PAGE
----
For example, you could look at what internal names are showing up consistently on these accounts. If Jackson worked four out of six of the big accounts on the screen, and people see his name come up each time, it makes for a wider conversation about each person’s role in the company. If, on the other hand, the team sees different names on accounts, but some underlying strategy in place, they may be able to suss out a pattern that can show what’s most effective, whether it’s making a different kind of offer, sending a different kind of marketing collateral, etc. When people can see a history of what’s been done, they can brainstorm together about how to move deals forward.

This sounds simple, but it’s actually really important. The same philosophy applies here to overall business operations — CRM allows visual learners to actually pay attention and get motivated. That will lead to more input, more feedback and more initiative, which is what you want. Today’s business managers are figuring out that top-driven leadership is usually not the best way to go. Vanguard businesses these days are, instead, hiring good talent and letting them make their own moves to push the company forward, so that everyone’s working as a concerted team, rather than just responding to orders from above. Getting real, compelling data out of CRM tools helps with that. It gives those people who attend the meeting the “why” instead of just the basics, which helps them form their own conclusions about what’s going on at their desks, and how to improve.

Encourage Employees to Share What They Have Used in the Past Week

Here’s another little tidbit that can go into the mix. Instead of going round robin to ask about everyone’s favorite restaurant, or asking people to simply regurgitate the numbers from their performance folders, managers can ask each person to weigh in on what they like, and what they don’t like, about the CRM. Everybody’s using it, so everybody will have an opinion.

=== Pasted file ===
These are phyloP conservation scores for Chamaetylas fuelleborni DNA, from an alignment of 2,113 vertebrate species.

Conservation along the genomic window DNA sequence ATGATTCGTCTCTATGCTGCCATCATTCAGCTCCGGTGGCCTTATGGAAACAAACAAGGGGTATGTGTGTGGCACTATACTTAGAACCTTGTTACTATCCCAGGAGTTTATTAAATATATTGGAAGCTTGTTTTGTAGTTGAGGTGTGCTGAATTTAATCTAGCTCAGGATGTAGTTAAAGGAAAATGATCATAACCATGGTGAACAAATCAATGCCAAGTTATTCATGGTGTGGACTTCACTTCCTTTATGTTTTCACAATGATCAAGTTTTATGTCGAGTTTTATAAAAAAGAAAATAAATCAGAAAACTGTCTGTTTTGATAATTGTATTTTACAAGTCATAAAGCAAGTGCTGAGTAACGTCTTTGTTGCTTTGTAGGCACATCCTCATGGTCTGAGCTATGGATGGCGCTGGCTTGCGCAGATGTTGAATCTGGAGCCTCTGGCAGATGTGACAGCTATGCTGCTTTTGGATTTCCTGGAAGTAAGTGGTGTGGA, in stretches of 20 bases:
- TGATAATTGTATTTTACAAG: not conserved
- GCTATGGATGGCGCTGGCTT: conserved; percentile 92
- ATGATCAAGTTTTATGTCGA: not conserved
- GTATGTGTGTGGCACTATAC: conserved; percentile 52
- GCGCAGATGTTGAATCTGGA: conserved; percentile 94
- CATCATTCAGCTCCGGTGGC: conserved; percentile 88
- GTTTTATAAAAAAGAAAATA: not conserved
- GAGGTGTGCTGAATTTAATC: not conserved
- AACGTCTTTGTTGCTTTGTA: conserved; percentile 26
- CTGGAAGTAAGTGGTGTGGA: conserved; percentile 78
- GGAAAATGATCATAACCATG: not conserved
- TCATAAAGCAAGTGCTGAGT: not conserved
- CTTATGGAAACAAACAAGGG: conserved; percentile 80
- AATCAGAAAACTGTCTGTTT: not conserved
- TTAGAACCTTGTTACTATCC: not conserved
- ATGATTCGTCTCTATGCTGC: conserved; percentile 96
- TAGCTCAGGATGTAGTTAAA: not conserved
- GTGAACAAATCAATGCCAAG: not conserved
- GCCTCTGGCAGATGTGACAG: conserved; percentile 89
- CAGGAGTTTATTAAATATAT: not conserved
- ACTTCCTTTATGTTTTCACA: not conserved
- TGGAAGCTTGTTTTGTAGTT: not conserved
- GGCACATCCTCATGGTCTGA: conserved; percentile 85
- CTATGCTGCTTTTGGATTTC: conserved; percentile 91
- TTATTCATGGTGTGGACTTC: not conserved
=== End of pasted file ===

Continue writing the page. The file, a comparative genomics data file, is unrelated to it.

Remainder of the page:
These opinions can be factored into ongoing operations. For example, if somebody just doesn’t like a feature, that feature can be changed. If there’s something that’s getting in the way of deal making, that can be gotten rid of. Or if there’s something that’s missing, that can be added. This gets back to the idea that real, actionable meetings involve changing business processes quickly and transparently, to really focus on what’s important.

A lot of examples of this are going to be based around the CRM features that most companies find most useful. Somebody might talk about how they were able to close a deal, or move one forward, because they knew how to pronounce a client or customer’s name correctly. Somebody probably notated the pronunciation in the comprehensive visual file for that individual person, and because the CRM was linked to the VOIP phone system, whoever was contacting the customer didn’t have to wonder about which customer they were, or how to pronounce their name.

Little things like this make a big difference to customers. Experienced salespeople know the difference between a flowing, positive conversation and a single awkward moment that can throw off the rest of the transaction and ultimately derail a deal. That’s why they develop professional ways to make sure those awkward moments never happen. Superior CRM helps out by supporting career professionals, whether they’re in office or out in the field.

Getting the Best CRM

The three conference rooms strategies above rely on getting customer relationship management products that work for your company and your operations. The best vendors offer satisfaction guarantees on products and services, and make sure they will fit the platforms and devices that you’re using. They help to support the company’s investment in training and implementation. And they deliver systems that have great, easy to use interfaces. Take a look at StrideApp for supporting your company with a modern, sophisticated CRM solution.